Let’s Bury the Hatchet! - The New York Times

Let’s Bury the Hatchet! – The New York Times

Let’s Bury the Hatchet! – The New York Times

Let’s Bury the Hatchet! – The New York Times

It was long overdue, the apology phone call. The last time the Frolkis sisters, Talia and Liza, had exchanged any words was July 2019. And that conversation had ended on, well, less than good terms.

Not that Talia, 32, the younger sibling, a biomedical scientist in Madison, Wis., can say exactly what the tiff was about. “Who can remember the specifics?” she said. “There’s always some dramatic thing happening with family. Something was going on in her life and I was as supportive as I could be, and I was exhausted and hoping for some gratitude. When it didn’t come, I got a little snippy and it started a huge fight.”

Nine months swept by with neither one making a move toward reconciliation — the longest the two women had gone without speaking. And then the coronavirus hit, and the tectonic plates shifted in Liza Frolkis’s psyche.

“I missed her,” said Liza, 37, who lives in Milwaukee. “The weirdness of this time let me put aside the pain I was feeling. It gave me some perspective.”

So she picked up the phone, old-school style, called her sister and said: “This world is crazy. It’s ridiculous that I haven’t apologized to you.”

And then, said Talia, “I apologized back to her.”

With more than three million cases of Covid-19 worldwide and over 200,000 deaths, with huge numbers of people coming face to face with their own mortality or the mortality of someone they know, some individuals are excavating their pasts and reaching out to those they once knew and fell out with. Sometimes it’s just to say hi, other times they’re hoping for détente, and other times they want to mend a fence, or at least patch it with duct tape.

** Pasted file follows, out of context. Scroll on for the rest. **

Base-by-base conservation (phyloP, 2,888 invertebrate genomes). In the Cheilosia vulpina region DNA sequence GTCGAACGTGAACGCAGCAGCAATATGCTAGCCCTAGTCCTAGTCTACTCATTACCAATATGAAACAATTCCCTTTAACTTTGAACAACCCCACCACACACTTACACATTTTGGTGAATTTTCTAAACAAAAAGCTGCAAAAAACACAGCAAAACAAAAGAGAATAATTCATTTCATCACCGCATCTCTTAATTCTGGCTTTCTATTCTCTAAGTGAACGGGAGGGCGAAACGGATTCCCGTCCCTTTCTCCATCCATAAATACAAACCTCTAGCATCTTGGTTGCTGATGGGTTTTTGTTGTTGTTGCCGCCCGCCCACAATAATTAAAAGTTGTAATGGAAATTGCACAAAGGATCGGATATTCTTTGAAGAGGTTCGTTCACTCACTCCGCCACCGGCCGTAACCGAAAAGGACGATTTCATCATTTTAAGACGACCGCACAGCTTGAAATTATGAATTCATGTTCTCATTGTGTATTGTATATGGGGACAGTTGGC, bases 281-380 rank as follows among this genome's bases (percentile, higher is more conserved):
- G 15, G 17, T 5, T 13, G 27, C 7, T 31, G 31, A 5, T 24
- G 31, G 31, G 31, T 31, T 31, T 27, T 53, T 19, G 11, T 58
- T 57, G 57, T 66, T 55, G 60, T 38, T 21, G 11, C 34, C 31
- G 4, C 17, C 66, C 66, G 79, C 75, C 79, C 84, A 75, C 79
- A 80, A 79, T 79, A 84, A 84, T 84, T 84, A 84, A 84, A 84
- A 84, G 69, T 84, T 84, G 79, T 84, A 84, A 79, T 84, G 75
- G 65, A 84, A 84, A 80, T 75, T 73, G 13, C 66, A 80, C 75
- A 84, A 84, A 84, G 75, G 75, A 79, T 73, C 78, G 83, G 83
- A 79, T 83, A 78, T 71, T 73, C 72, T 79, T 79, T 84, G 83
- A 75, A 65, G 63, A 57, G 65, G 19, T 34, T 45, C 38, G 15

“Covid has made us re-evaluate our priorities, and once hard liners are no longer important,” said Pam Gillespie Blanton, 59, of Austin, Texas, who recently spoke with her nephew after a six-year estrangement. “Going back to simpler, basic things. Talking, cooking, learning how to communicate.”

Sometimes they’re clearing their own conscience, like Ginny Roberts, 63, who lives in the Rockaway Beach neighborhood of Queens and who had been harboring serious resentment toward the woman who did the flowers for her wedding 17 years ago.

The roses and dahlias cost Ms. Roberts $3,000, she said, and looked as if they’d been churned in a NutriBullet. The florist, who knew the family socially, had been leaving voice mail messages over the years, but Ms. Roberts avoided them. Finally, she decided the time was right to make amends.

“I don’t want to go to my grave being pissed about flowers, especially when they were for a marriage that isn’t even intact anymore,” Ms. Roberts said. “I’m not sure if she knew I was angry all these years, but I needed to fix it. I feel like I buried the hatchet.” (At least the one she imagined.)

Others feel emboldened to say things they never could before. Abigail P., 45, who works in insurance in Auburn Hills, Mich. — and who asked that her last name not be used because it’s awkward to discuss terrible ex-boyfriends in a newspaper — said she recently had a “vivid” dream about an ex from 20 years ago. The relationship, which lasted about two years, ended “pretty horribly,” leaving her with some major scars.

During an inventory of her romantic past over the last few weeks, though, she realized “that I have fond memories of our time together and that I had forgiven him,” she said.